1. Knob and Tube Wiring

Older buildings tend to have what is known as “knob and tube” wiring. This in itself is not an issue, until it’s altered, chewed by rodents or otherwise compromised. Then it becomes one of the leading causes of electrical fires, according to insurance companies.

  1. Low Amp Wiring

Another major electrical fire risk factor is that old wiring can sometimes be rated for lower amps than is required by modern appliances and business equipment. This can result in the overloading of circuits, which can also cause electrical fires. Replacing breakers with arc faulty circuit interrupters can be one solution to wiring problems like this in older premises.

  1. Poorly Modified Wiring

In older buildings, particularly those from the early twentieth century, it’s not uncommon for wiring to have been tinkered with over the years—often by people who had no electrical training. This can mean that there are loose live wires, badly executed connections and other problems lurking behind the walls of your commercial building.

  1. Old Insulation on Wire

Insulation on older wiring tends to be less than perfect. Over the years, it may have been chewed by animals, damaged by screws or nails being placed in walls, or simply become brittle or disintegrated from age. This leaves the wire at the core of your wiring exposed, and that can lead to sparks and fire.

  1. Faulty Breakers

It’s not only the wiring that is a fire risk in older buildings. If your commercial panel hasn’t been upgraded recently, then it’s entirely possible that the switches and breakers that make up the circuits might be faulty too. If they’re not working correctly, your electrical system won’t do what it is supposed to do, and it may be downright dangerous.  

  1. Poor Electrical Design

Poor design is another major problem for older electrical systems. Depending on the age of your building, your electrical system may have been designed to meet codes that were in force 50 or even 80 years ago. Codes and standards have changed a lot since then, and there’s a good chance that your electrical wiring would not pass an inspection—if you had to have one.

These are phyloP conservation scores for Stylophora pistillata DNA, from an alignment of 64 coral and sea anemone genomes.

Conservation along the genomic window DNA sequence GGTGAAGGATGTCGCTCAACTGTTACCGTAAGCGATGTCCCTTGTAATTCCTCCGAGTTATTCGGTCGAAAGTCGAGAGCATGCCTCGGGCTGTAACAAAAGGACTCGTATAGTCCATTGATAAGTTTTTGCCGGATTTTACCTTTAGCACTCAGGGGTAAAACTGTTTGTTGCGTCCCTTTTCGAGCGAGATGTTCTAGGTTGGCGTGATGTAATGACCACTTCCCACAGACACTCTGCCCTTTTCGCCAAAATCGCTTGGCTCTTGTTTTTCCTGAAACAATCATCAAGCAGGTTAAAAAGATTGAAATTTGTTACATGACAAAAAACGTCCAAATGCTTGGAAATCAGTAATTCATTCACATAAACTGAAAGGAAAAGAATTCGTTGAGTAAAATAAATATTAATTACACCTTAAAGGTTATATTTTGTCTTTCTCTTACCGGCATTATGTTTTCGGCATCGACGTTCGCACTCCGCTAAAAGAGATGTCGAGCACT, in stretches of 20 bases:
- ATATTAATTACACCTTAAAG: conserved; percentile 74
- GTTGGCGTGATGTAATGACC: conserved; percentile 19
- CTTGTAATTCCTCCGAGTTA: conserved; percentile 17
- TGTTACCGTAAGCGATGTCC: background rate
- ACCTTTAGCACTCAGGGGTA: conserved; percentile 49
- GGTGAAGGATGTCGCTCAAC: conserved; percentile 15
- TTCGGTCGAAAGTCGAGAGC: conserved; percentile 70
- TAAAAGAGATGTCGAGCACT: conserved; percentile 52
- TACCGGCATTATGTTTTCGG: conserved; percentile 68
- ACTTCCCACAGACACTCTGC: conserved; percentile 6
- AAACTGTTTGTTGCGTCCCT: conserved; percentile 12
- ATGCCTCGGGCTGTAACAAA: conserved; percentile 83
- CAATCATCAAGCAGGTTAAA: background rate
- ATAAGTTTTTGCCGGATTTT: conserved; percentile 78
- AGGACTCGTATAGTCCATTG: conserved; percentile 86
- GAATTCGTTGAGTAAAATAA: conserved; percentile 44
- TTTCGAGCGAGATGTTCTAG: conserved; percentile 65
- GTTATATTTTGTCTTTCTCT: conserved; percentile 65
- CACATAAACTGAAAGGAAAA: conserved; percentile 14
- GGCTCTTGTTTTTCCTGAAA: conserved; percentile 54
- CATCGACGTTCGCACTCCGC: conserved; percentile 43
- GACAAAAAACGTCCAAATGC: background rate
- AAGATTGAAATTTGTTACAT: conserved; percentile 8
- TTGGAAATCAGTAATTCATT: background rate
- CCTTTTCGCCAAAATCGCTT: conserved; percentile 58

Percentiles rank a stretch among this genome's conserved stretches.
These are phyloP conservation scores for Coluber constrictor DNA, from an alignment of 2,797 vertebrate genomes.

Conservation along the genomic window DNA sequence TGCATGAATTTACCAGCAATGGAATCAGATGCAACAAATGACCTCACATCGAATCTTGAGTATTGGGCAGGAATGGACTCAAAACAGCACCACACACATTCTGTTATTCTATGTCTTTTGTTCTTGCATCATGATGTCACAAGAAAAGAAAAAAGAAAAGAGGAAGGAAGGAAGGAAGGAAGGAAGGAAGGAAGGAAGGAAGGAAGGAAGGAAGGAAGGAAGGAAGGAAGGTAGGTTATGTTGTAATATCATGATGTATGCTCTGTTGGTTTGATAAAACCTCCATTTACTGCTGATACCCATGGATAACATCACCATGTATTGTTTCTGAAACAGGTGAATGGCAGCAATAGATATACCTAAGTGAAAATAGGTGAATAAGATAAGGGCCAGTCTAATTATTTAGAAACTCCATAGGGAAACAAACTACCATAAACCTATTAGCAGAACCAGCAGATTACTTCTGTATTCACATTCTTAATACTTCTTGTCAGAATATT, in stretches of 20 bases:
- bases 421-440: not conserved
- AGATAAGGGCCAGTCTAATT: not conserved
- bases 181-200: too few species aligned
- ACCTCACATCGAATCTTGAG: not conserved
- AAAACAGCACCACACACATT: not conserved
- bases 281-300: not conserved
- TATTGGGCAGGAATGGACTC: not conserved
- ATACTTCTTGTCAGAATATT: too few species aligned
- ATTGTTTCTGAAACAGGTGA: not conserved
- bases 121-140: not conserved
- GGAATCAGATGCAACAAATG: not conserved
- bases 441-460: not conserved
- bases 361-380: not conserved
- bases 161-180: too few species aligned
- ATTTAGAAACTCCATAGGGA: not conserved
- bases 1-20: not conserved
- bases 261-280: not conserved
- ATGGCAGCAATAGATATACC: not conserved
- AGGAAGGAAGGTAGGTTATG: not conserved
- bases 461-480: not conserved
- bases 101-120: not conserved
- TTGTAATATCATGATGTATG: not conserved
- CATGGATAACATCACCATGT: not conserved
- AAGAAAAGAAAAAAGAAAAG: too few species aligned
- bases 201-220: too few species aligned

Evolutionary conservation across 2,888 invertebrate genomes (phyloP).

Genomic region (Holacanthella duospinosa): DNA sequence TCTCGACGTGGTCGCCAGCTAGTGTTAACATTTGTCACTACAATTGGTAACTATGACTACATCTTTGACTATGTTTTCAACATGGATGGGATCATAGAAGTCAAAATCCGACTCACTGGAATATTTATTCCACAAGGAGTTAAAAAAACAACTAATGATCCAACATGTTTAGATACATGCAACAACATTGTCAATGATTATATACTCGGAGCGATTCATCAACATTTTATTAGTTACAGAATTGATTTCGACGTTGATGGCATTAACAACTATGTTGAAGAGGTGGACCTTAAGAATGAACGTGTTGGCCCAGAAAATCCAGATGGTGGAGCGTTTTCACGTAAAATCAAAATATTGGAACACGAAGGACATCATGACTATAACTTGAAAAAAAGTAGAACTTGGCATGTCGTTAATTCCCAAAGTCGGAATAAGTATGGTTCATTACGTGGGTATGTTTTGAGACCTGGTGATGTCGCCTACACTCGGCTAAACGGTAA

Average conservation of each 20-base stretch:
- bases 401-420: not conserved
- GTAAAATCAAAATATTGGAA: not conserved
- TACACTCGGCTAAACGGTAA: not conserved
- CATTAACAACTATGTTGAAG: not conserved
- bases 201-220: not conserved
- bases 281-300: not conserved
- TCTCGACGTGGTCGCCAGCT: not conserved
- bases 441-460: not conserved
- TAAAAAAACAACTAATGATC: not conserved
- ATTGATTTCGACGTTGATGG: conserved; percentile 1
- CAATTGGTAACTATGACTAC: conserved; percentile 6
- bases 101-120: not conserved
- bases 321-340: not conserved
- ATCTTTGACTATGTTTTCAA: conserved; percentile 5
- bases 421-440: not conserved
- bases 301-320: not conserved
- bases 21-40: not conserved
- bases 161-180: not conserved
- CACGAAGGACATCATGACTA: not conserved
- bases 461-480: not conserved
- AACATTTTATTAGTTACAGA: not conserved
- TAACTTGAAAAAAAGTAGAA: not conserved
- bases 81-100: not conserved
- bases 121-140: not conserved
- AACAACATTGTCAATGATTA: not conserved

The truth is, your building doesn’t need to be very old to have outdated electrical work. If it was built in the 70s or earlier, there could be some electrical concerns hiding in your walls. If you’re not sure, then the best idea is to have a qualified commercial electric company take a look, and make sure there aren’t any major fire risks.

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Topics: electrical contractor, commercial electric, electric company

Alternative Energy in Brief: Power Generation Today

Posted by James Rockhill on Wed, Jan 06, 2016

Alternative-Energy-in-Brief-Power-Generation-Today.jpgVery often these days, we are caught up in how we use power, and what it costs. However, while those things are important, there are also some new, fascinating ways that countries around the world are generating power. Here are some of the green ways that electricity is being produced around the world:

Wave Farms

Wave farms use equipment installed off or near shore, on the ocean, to capture the energy of waves, and turn that energy into power. It may sound like something out of a sci fi novel, but it is already being used in the UK, Portugal, Russia and the USA!

Geothermal Power

Geothermal power plants use tunnels drilled deep into the earth to heat water and create steam. That steam is used to power turbines, which then generate power. That might sound strange, but there are twenty-four countries that generate power from geothermal sources, with several (including Iceland!) generating more than fifteen percent of their power this way!

Parabolic Trough Solar Farms